Glass

Review by Hannah Woodhead @goodjobliz

Directed by

M Night Shyamalan

Starring

Bruce Willis James McAvoy Samuel L Jackson

Anticipation.

What could possibly go wrong?

Enjoyment.

This is all so, so silly. But fun!

In Retrospect.

Is it good? No. Is it watchable? Infinitely.

M Night Shyamalan gets the gang back together for the bizarre finale to his “Eastrail 177 Trilogy”.

Roughly 10 minutes into Glass – the final film in M Night Shyamalan’s ‘Eastrail 177 Trilogy’ – Spencer Treat Clark’s character Joseph Dunn explains the concept of internet meme “Salt Bae” to his bemused father David (Bruce Willis). David seems suspicious. “That’s all he does?” he asks gruffly. “Puts salt on things?” If we consider Glass a self-reflective metaphor for Shyamalan’s entire filmmaking career, perhaps the question is as much about him as it is a Turkish butcher who became a viral sensation back in 2017. After all, Shyamalan has become similarly defined for one single element of his oeuvre: plot twists.

Following the massive success of Split in 2016 – and a pretty great cameo at the end of the film from Willis, confirming that Split and 2000’s Unbreakable exist within the same cinematic universe – a sequel was duly announced. The prospect of Willis and Samuel L Jackson reprising their roles as comic book adversaries David Dunn and Elijah Price was enticing enough, though there’s always trepidation when it comes to revisiting old ground. To wit, Shyamalan has a decidedly checkered filmmaking history, ranging from the sublime (The Sixth Sense, Signs) to the ridiculous (The Happening, The Last Airbender, After Earth). What could possibly go wrong…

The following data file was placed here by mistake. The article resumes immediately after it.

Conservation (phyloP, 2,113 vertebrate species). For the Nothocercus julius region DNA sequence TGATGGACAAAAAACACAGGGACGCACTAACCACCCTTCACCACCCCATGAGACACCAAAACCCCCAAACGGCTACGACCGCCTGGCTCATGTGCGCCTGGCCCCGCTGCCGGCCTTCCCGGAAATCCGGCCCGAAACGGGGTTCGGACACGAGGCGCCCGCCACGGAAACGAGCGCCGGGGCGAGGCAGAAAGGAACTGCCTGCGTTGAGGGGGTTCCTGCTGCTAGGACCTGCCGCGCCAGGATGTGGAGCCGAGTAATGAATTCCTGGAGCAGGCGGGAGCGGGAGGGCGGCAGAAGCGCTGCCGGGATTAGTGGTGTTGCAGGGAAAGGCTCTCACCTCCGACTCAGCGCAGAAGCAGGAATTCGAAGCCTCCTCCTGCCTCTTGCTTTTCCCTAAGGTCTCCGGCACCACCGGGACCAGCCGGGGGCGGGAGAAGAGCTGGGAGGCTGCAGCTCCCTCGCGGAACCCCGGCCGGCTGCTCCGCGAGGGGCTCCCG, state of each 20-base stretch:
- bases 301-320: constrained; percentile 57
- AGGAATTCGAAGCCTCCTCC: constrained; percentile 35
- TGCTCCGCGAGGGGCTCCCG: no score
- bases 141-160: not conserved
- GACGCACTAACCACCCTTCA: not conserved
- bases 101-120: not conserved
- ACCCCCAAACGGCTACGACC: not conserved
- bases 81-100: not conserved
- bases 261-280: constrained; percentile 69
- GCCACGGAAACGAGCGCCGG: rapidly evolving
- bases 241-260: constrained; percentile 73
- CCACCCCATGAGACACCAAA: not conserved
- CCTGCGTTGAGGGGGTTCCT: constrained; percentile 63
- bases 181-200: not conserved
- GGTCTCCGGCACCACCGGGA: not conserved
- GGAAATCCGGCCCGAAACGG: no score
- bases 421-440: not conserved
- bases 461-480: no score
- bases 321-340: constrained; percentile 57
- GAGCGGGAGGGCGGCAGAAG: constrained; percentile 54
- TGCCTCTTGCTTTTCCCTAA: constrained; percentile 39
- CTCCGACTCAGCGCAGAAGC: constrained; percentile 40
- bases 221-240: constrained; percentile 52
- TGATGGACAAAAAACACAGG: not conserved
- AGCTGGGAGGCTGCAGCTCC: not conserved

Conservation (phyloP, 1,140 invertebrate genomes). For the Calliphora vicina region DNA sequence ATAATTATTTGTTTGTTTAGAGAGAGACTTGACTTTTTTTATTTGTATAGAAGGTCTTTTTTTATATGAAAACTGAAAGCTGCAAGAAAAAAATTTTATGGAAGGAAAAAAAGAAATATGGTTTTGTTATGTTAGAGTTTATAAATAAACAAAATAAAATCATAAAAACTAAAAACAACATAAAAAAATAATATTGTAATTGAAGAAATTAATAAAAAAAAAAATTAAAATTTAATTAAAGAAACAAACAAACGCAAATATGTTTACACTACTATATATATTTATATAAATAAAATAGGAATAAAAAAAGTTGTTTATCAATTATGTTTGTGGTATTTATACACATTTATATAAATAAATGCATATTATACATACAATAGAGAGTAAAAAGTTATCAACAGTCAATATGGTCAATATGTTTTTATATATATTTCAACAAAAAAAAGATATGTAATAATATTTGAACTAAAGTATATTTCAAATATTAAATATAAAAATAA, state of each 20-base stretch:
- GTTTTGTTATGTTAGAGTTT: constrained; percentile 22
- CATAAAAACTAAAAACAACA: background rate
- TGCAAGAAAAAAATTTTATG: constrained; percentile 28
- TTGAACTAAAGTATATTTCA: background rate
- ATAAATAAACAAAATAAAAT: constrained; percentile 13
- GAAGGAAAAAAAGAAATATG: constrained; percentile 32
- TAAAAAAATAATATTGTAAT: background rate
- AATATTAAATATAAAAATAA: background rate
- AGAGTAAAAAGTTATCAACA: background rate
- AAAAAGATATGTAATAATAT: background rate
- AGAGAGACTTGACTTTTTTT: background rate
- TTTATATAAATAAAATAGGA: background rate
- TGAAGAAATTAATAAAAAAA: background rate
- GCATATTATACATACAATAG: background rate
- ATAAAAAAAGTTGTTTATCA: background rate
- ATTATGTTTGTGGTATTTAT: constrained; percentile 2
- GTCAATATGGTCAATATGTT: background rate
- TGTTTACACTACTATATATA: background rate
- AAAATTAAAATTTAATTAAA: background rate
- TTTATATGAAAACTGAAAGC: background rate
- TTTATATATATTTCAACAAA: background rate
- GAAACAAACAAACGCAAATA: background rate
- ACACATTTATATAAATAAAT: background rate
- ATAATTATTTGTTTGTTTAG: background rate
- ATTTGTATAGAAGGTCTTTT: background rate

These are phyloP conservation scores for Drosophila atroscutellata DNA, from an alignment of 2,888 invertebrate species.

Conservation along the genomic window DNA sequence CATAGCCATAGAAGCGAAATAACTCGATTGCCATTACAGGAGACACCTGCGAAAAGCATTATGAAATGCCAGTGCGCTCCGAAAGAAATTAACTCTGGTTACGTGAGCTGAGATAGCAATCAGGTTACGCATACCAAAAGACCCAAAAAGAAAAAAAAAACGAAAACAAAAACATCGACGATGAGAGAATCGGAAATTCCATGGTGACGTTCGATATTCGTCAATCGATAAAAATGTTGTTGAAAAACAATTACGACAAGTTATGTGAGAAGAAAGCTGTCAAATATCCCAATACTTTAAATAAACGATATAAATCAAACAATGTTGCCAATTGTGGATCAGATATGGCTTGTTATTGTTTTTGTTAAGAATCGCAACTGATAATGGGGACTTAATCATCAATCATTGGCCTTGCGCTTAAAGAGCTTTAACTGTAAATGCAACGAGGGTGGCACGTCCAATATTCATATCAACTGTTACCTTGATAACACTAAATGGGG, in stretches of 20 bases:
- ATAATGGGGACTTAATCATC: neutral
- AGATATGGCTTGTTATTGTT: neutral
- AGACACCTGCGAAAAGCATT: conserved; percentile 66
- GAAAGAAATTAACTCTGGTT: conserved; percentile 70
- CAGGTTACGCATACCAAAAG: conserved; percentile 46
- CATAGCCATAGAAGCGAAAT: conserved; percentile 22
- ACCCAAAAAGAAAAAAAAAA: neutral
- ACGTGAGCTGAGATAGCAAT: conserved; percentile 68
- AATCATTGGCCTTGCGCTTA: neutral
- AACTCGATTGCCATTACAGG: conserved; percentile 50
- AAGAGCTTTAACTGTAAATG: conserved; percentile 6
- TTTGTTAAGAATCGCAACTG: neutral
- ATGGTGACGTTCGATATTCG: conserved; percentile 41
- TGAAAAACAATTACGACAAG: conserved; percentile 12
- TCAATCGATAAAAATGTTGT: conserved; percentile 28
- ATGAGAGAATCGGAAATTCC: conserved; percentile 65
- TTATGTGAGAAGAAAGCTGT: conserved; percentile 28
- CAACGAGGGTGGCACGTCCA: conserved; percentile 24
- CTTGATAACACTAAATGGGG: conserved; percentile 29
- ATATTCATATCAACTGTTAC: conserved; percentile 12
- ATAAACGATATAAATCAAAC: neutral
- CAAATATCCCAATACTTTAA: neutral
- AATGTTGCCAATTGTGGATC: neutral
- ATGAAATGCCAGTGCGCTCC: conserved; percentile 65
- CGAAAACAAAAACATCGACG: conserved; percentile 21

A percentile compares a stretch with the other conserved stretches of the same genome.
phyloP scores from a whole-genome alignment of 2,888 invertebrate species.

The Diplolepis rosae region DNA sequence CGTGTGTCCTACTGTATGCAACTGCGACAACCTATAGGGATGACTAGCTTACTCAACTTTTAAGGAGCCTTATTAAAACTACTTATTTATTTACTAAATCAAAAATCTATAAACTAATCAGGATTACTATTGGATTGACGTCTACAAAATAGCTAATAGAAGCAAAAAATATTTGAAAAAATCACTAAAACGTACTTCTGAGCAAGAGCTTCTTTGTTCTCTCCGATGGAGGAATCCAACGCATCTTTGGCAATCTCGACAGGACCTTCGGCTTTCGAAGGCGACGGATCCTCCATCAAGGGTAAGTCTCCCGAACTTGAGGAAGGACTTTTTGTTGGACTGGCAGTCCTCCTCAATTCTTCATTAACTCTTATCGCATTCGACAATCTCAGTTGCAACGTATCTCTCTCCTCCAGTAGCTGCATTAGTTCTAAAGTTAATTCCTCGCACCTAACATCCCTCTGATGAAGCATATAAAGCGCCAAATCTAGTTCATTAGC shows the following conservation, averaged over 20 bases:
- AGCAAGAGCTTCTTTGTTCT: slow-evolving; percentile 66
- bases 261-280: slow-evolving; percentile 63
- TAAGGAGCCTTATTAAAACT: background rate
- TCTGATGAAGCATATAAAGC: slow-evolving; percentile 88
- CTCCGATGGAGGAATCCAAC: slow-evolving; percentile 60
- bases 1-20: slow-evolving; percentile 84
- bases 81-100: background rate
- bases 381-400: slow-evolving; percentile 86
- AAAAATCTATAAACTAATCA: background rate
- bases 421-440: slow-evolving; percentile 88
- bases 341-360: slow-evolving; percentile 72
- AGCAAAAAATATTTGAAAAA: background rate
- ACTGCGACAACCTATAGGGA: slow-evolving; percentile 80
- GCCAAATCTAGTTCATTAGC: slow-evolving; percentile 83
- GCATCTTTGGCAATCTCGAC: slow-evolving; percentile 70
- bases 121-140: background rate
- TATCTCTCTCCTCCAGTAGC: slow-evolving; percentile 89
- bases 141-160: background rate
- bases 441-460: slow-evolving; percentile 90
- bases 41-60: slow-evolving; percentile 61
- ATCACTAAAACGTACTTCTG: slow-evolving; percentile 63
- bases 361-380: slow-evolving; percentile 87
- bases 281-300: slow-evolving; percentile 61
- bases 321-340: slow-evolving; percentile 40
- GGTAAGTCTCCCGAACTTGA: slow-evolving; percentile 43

In the two decades since Unbreakable, Dunn has led a relatively quiet life, establishing a home security business with his son while using his powers of extra-sensory perception and invulnerability to right wrongs across the city of Philadelphia. For some reason, he does so in a seaweed-coloured poncho, and has been nicknamed “The Overseer” / “The Green Guard” / “The Tiptoe Man” by the local press.

Meanwhile, Price is languishing in a secure facility having been convicted of orchestrating numerous acts of terrorism. Kevin Wendall Crumb (James McAvoy) and his host of multiple personalities, collectively named “The Hoard”, have evaded capture, kidnapping and killing more teenage girls in order to pacify a superhuman entity known as “The Beast”. The three meet when confined to a psychiatric unit by Dr Ellie Staple (Sarah Paulson) who is charged with curing them of their “delusion” about being superhuman.

The problem with this, of course, is that we know these characters are superhuman. Shyamalan has delivered two previous films which established as much, and so it’s frustrating to see him spend a lengthy amount of time in Glass attempting to undermine his own mythology for dramatic effect. It’s hard to buy into the idea that Dunn, Price and Crumb really are delusional, and as such the inevitable Shyamalan twist set-up loses all momentum.